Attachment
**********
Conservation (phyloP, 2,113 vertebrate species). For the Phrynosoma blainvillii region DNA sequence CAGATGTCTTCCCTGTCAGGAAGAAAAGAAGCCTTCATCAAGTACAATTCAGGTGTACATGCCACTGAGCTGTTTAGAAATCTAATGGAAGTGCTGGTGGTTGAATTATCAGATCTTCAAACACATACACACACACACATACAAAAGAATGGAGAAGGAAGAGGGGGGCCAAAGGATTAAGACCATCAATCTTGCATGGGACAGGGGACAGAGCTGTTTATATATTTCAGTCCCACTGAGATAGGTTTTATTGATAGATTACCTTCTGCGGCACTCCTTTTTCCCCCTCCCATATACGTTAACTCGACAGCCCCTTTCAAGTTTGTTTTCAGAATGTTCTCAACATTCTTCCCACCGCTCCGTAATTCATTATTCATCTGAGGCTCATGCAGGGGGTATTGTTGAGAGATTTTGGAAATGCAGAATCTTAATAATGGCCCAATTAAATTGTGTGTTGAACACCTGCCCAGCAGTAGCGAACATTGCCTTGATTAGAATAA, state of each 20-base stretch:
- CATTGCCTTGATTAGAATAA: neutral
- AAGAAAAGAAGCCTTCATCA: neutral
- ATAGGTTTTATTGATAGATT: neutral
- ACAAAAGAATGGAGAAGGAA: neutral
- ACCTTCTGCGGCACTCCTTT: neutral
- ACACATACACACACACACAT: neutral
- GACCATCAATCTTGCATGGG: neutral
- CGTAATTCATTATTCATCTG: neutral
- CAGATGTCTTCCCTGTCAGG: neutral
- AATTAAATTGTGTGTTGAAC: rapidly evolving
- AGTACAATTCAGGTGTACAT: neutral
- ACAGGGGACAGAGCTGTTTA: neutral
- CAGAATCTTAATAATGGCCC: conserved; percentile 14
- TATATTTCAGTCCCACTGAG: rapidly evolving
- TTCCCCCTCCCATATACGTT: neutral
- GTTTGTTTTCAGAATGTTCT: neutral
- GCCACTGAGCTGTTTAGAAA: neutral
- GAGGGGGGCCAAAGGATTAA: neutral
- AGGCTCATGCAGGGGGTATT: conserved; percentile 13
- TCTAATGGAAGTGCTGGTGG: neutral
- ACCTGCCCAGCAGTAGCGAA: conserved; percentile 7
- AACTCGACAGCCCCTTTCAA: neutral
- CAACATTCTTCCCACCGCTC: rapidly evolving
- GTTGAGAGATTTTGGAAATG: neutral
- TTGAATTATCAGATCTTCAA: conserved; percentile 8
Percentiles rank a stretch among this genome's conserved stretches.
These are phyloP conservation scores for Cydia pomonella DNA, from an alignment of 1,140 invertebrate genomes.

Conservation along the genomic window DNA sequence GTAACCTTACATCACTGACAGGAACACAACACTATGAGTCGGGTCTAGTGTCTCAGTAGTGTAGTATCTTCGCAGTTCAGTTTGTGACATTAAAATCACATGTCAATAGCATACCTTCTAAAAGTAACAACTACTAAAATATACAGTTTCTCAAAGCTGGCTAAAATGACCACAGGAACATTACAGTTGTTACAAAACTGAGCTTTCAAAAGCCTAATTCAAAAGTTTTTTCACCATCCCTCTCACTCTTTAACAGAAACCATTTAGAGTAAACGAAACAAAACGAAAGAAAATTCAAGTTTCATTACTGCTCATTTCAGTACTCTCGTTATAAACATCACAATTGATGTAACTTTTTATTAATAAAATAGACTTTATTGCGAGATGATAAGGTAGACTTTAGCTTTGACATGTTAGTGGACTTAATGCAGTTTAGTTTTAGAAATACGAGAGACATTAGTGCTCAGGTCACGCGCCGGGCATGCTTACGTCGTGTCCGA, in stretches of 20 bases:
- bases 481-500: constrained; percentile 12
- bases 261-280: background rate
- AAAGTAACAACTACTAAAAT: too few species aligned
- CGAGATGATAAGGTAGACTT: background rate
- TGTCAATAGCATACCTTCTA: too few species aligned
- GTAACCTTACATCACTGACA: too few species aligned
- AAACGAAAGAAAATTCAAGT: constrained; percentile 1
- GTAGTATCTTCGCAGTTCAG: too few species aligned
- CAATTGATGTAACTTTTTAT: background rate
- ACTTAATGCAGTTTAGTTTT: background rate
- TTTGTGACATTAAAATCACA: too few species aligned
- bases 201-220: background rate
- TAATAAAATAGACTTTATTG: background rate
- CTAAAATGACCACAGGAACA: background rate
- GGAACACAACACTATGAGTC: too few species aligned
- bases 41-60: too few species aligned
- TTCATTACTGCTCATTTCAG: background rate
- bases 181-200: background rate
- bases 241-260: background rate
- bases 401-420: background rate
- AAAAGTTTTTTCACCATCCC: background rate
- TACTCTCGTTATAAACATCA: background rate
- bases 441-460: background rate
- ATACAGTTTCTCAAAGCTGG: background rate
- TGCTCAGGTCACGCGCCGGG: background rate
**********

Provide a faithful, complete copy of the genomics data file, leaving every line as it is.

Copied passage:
Conservation (phyloP, 2,113 vertebrate species). For the Phrynosoma blainvillii region DNA sequence CAGATGTCTTCCCTGTCAGGAAGAAAAGAAGCCTTCATCAAGTACAATTCAGGTGTACATGCCACTGAGCTGTTTAGAAATCTAATGGAAGTGCTGGTGGTTGAATTATCAGATCTTCAAACACATACACACACACACATACAAAAGAATGGAGAAGGAAGAGGGGGGCCAAAGGATTAAGACCATCAATCTTGCATGGGACAGGGGACAGAGCTGTTTATATATTTCAGTCCCACTGAGATAGGTTTTATTGATAGATTACCTTCTGCGGCACTCCTTTTTCCCCCTCCCATATACGTTAACTCGACAGCCCCTTTCAAGTTTGTTTTCAGAATGTTCTCAACATTCTTCCCACCGCTCCGTAATTCATTATTCATCTGAGGCTCATGCAGGGGGTATTGTTGAGAGATTTTGGAAATGCAGAATCTTAATAATGGCCCAATTAAATTGTGTGTTGAACACCTGCCCAGCAGTAGCGAACATTGCCTTGATTAGAATAA, state of each 20-base stretch:
- CATTGCCTTGATTAGAATAA: neutral
- AAGAAAAGAAGCCTTCATCA: neutral
- ATAGGTTTTATTGATAGATT: neutral
- ACAAAAGAATGGAGAAGGAA: neutral
- ACCTTCTGCGGCACTCCTTT: neutral
- ACACATACACACACACACAT: neutral
- GACCATCAATCTTGCATGGG: neutral
- CGTAATTCATTATTCATCTG: neutral
- CAGATGTCTTCCCTGTCAGG: neutral
- AATTAAATTGTGTGTTGAAC: rapidly evolving
- AGTACAATTCAGGTGTACAT: neutral
- ACAGGGGACAGAGCTGTTTA: neutral
- CAGAATCTTAATAATGGCCC: conserved; percentile 14
- TATATTTCAGTCCCACTGAG: rapidly evolving
- TTCCCCCTCCCATATACGTT: neutral
- GTTTGTTTTCAGAATGTTCT: neutral
- GCCACTGAGCTGTTTAGAAA: neutral
- GAGGGGGGCCAAAGGATTAA: neutral
- AGGCTCATGCAGGGGGTATT: conserved; percentile 13
- TCTAATGGAAGTGCTGGTGG: neutral
- ACCTGCCCAGCAGTAGCGAA: conserved; percentile 7
- AACTCGACAGCCCCTTTCAA: neutral
- CAACATTCTTCCCACCGCTC: rapidly evolving
- GTTGAGAGATTTTGGAAATG: neutral
- TTGAATTATCAGATCTTCAA: conserved; percentile 8
Percentiles rank a stretch among this genome's conserved stretches.
These are phyloP conservation scores for Cydia pomonella DNA, from an alignment of 1,140 invertebrate genomes.

Conservation along the genomic window DNA sequence GTAACCTTACATCACTGACAGGAACACAACACTATGAGTCGGGTCTAGTGTCTCAGTAGTGTAGTATCTTCGCAGTTCAGTTTGTGACATTAAAATCACATGTCAATAGCATACCTTCTAAAAGTAACAACTACTAAAATATACAGTTTCTCAAAGCTGGCTAAAATGACCACAGGAACATTACAGTTGTTACAAAACTGAGCTTTCAAAAGCCTAATTCAAAAGTTTTTTCACCATCCCTCTCACTCTTTAACAGAAACCATTTAGAGTAAACGAAACAAAACGAAAGAAAATTCAAGTTTCATTACTGCTCATTTCAGTACTCTCGTTATAAACATCACAATTGATGTAACTTTTTATTAATAAAATAGACTTTATTGCGAGATGATAAGGTAGACTTTAGCTTTGACATGTTAGTGGACTTAATGCAGTTTAGTTTTAGAAATACGAGAGACATTAGTGCTCAGGTCACGCGCCGGGCATGCTTACGTCGTGTCCGA, in stretches of 20 bases:
- bases 481-500: constrained; percentile 12
- bases 261-280: background rate
- AAAGTAACAACTACTAAAAT: too few species aligned
- CGAGATGATAAGGTAGACTT: background rate
- TGTCAATAGCATACCTTCTA: too few species aligned
- GTAACCTTACATCACTGACA: too few species aligned
- AAACGAAAGAAAATTCAAGT: constrained; percentile 1
- GTAGTATCTTCGCAGTTCAG: too few species aligned
- CAATTGATGTAACTTTTTAT: background rate
- ACTTAATGCAGTTTAGTTTT: background rate
- TTTGTGACATTAAAATCACA: too few species aligned
- bases 201-220: background rate
- TAATAAAATAGACTTTATTG: background rate
- CTAAAATGACCACAGGAACA: background rate
- GGAACACAACACTATGAGTC: too few species aligned
- bases 41-60: too few species aligned
- TTCATTACTGCTCATTTCAG: background rate
- bases 181-200: background rate
- bases 241-260: background rate
- bases 401-420: background rate
- AAAAGTTTTTTCACCATCCC: background rate
- TACTCTCGTTATAAACATCA: background rate
- bases 441-460: background rate
- ATACAGTTTCTCAAAGCTGG: background rate
- TGCTCAGGTCACGCGCCGGG: background rate